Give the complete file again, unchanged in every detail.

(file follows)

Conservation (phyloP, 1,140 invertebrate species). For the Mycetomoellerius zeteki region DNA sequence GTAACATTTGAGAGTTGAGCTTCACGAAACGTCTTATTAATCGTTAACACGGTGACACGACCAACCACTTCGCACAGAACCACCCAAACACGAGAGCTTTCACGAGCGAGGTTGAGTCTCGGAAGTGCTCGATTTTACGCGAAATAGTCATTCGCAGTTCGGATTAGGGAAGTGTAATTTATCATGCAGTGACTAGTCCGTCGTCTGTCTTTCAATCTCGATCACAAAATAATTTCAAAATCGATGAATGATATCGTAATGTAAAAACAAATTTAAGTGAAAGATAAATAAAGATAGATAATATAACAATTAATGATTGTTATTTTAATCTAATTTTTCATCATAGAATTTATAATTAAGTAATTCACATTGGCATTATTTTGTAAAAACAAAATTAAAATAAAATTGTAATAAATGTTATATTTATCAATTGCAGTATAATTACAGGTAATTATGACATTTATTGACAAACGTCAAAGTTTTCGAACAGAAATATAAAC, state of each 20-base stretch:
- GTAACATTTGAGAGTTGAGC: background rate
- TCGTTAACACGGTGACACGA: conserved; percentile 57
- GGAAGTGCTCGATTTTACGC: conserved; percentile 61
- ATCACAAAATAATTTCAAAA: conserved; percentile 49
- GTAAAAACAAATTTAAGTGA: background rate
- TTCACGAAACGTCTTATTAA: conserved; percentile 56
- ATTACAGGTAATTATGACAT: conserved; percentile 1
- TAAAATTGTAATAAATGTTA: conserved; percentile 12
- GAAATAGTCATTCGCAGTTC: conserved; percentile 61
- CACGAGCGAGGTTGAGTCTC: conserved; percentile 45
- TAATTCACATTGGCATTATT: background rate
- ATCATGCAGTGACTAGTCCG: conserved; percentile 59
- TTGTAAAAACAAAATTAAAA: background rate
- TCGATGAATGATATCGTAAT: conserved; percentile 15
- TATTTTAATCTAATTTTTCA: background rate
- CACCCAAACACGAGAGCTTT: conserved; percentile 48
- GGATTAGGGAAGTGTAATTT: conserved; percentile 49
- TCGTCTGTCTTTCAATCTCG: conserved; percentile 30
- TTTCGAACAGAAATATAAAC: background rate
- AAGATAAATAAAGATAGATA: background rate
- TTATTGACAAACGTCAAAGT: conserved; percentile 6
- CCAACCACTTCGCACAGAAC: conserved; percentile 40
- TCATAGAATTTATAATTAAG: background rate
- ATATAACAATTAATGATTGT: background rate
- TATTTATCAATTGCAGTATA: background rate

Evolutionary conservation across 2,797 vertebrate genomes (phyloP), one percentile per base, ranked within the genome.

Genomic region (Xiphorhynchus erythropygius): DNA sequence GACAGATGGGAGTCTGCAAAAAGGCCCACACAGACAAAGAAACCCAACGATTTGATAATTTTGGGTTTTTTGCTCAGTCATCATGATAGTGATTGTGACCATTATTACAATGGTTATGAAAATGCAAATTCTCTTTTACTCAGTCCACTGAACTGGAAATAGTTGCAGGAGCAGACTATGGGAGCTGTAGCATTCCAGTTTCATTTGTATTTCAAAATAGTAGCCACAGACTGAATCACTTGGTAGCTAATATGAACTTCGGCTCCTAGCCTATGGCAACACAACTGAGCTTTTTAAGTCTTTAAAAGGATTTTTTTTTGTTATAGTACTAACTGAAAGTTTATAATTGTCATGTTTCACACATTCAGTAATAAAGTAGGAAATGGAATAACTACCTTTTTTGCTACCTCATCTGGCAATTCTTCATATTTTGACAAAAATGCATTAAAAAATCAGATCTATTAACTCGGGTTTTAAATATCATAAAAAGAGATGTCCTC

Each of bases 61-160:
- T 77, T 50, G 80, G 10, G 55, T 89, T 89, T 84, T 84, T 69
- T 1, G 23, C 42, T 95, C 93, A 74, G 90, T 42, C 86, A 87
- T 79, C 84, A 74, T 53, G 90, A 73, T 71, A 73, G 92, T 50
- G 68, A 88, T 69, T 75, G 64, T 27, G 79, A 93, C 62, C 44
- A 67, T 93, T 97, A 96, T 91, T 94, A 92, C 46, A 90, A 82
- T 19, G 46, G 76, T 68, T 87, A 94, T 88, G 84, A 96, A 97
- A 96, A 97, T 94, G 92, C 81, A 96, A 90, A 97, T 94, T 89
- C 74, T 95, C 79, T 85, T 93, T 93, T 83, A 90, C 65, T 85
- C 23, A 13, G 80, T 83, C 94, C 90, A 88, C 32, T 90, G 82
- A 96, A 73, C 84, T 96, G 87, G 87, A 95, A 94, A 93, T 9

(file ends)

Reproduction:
Conservation (phyloP, 1,140 invertebrate species). For the Mycetomoellerius zeteki region DNA sequence GTAACATTTGAGAGTTGAGCTTCACGAAACGTCTTATTAATCGTTAACACGGTGACACGACCAACCACTTCGCACAGAACCACCCAAACACGAGAGCTTTCACGAGCGAGGTTGAGTCTCGGAAGTGCTCGATTTTACGCGAAATAGTCATTCGCAGTTCGGATTAGGGAAGTGTAATTTATCATGCAGTGACTAGTCCGTCGTCTGTCTTTCAATCTCGATCACAAAATAATTTCAAAATCGATGAATGATATCGTAATGTAAAAACAAATTTAAGTGAAAGATAAATAAAGATAGATAATATAACAATTAATGATTGTTATTTTAATCTAATTTTTCATCATAGAATTTATAATTAAGTAATTCACATTGGCATTATTTTGTAAAAACAAAATTAAAATAAAATTGTAATAAATGTTATATTTATCAATTGCAGTATAATTACAGGTAATTATGACATTTATTGACAAACGTCAAAGTTTTCGAACAGAAATATAAAC, state of each 20-base stretch:
- GTAACATTTGAGAGTTGAGC: background rate
- TCGTTAACACGGTGACACGA: conserved; percentile 57
- GGAAGTGCTCGATTTTACGC: conserved; percentile 61
- ATCACAAAATAATTTCAAAA: conserved; percentile 49
- GTAAAAACAAATTTAAGTGA: background rate
- TTCACGAAACGTCTTATTAA: conserved; percentile 56
- ATTACAGGTAATTATGACAT: conserved; percentile 1
- TAAAATTGTAATAAATGTTA: conserved; percentile 12
- GAAATAGTCATTCGCAGTTC: conserved; percentile 61
- CACGAGCGAGGTTGAGTCTC: conserved; percentile 45
- TAATTCACATTGGCATTATT: background rate
- ATCATGCAGTGACTAGTCCG: conserved; percentile 59
- TTGTAAAAACAAAATTAAAA: background rate
- TCGATGAATGATATCGTAAT: conserved; percentile 15
- TATTTTAATCTAATTTTTCA: background rate
- CACCCAAACACGAGAGCTTT: conserved; percentile 48
- GGATTAGGGAAGTGTAATTT: conserved; percentile 49
- TCGTCTGTCTTTCAATCTCG: conserved; percentile 30
- TTTCGAACAGAAATATAAAC: background rate
- AAGATAAATAAAGATAGATA: background rate
- TTATTGACAAACGTCAAAGT: conserved; percentile 6
- CCAACCACTTCGCACAGAAC: conserved; percentile 40
- TCATAGAATTTATAATTAAG: background rate
- ATATAACAATTAATGATTGT: background rate
- TATTTATCAATTGCAGTATA: background rate

Evolutionary conservation across 2,797 vertebrate genomes (phyloP), one percentile per base, ranked within the genome.

Genomic region (Xiphorhynchus erythropygius): DNA sequence GACAGATGGGAGTCTGCAAAAAGGCCCACACAGACAAAGAAACCCAACGATTTGATAATTTTGGGTTTTTTGCTCAGTCATCATGATAGTGATTGTGACCATTATTACAATGGTTATGAAAATGCAAATTCTCTTTTACTCAGTCCACTGAACTGGAAATAGTTGCAGGAGCAGACTATGGGAGCTGTAGCATTCCAGTTTCATTTGTATTTCAAAATAGTAGCCACAGACTGAATCACTTGGTAGCTAATATGAACTTCGGCTCCTAGCCTATGGCAACACAACTGAGCTTTTTAAGTCTTTAAAAGGATTTTTTTTTGTTATAGTACTAACTGAAAGTTTATAATTGTCATGTTTCACACATTCAGTAATAAAGTAGGAAATGGAATAACTACCTTTTTTGCTACCTCATCTGGCAATTCTTCATATTTTGACAAAAATGCATTAAAAAATCAGATCTATTAACTCGGGTTTTAAATATCATAAAAAGAGATGTCCTC

Each of bases 61-160:
- T 77, T 50, G 80, G 10, G 55, T 89, T 89, T 84, T 84, T 69
- T 1, G 23, C 42, T 95, C 93, A 74, G 90, T 42, C 86, A 87
- T 79, C 84, A 74, T 53, G 90, A 73, T 71, A 73, G 92, T 50
- G 68, A 88, T 69, T 75, G 64, T 27, G 79, A 93, C 62, C 44
- A 67, T 93, T 97, A 96, T 91, T 94, A 92, C 46, A 90, A 82
- T 19, G 46, G 76, T 68, T 87, A 94, T 88, G 84, A 96, A 97
- A 96, A 97, T 94, G 92, C 81, A 96, A 90, A 97, T 94, T 89
- C 74, T 95, C 79, T 85, T 93, T 93, T 83, A 90, C 65, T 85
- C 23, A 13, G 80, T 83, C 94, C 90, A 88, C 32, T 90, G 82
- A 96, A 73, C 84, T 96, G 87, G 87, A 95, A 94, A 93, T 9